Crooked supporters: the criminal side of Argentine soccer

By Iacopo Luzi and Siying Li

In Argentina there is a passion that beats everything else: the passion for soccer.

Soccer is the main topic of discussion in almost every bar in Buenos Aires. The first story in newscasts is often the results of the last match. Love of the sport is demonstrated throughout the city.

Supporters pack stadiums and every match becomes a great show: songs, flags, chants and smoke bombs. This is soccer in Argentina.

However, beyond the passion, there are some dark shadows that obscure the sport. Some people were able to convert a passion for soccer into an illegal business.

These people are called “Barra Bravas”.

Many people believe that these groups of organized supporters are just violent troublemakers who sometimes create turmoil before and after a soccer match.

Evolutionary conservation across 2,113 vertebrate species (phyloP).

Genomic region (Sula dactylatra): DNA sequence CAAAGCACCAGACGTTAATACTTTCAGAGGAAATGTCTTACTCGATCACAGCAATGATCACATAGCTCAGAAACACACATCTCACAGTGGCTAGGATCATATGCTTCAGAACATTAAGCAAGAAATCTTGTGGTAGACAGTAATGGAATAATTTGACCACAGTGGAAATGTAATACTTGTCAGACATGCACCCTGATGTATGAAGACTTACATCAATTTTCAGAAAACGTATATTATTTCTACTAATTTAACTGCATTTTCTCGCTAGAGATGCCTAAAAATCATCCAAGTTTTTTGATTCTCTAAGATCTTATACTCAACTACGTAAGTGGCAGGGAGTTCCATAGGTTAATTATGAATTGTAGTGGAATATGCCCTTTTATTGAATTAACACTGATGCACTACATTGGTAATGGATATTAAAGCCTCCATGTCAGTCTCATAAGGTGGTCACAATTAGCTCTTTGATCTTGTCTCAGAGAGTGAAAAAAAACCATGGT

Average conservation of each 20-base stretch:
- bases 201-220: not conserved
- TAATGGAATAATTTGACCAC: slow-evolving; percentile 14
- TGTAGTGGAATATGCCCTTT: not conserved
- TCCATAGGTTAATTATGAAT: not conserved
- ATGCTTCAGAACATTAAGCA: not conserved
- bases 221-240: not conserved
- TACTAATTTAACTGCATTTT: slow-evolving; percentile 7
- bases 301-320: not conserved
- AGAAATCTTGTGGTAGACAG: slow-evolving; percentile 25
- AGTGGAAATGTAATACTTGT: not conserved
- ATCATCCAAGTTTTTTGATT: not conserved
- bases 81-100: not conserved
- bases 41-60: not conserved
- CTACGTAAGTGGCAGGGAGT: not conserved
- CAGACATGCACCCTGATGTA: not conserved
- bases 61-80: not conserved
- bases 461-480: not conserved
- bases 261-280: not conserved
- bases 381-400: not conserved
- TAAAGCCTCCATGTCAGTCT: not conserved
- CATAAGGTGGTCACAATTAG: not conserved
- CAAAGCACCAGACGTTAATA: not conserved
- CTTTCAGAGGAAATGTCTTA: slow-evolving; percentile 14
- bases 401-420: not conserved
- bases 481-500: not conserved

The Barra Bravas phenomenon was born in the 70s. Decades later, the nature of these groups got worse due to the increasing amount of money inside the soccer world.

Today, like organized criminal organizations, the Barra Bravas groups generate around 300,000 pesos a month, according to some Argentine government statistics.

After being elected, Argentina President Mauricio Macri said he would do something about the Barra Bravas phenomenon, but no  concrete steps have been taken to stop these soccer gangs run by fans.

Photo on top: La Bombonera or The Estadio Alberto J. Armando is the stadium located in La Boca district in Buenos Aires (Iacopo Luzi/MedillReports)
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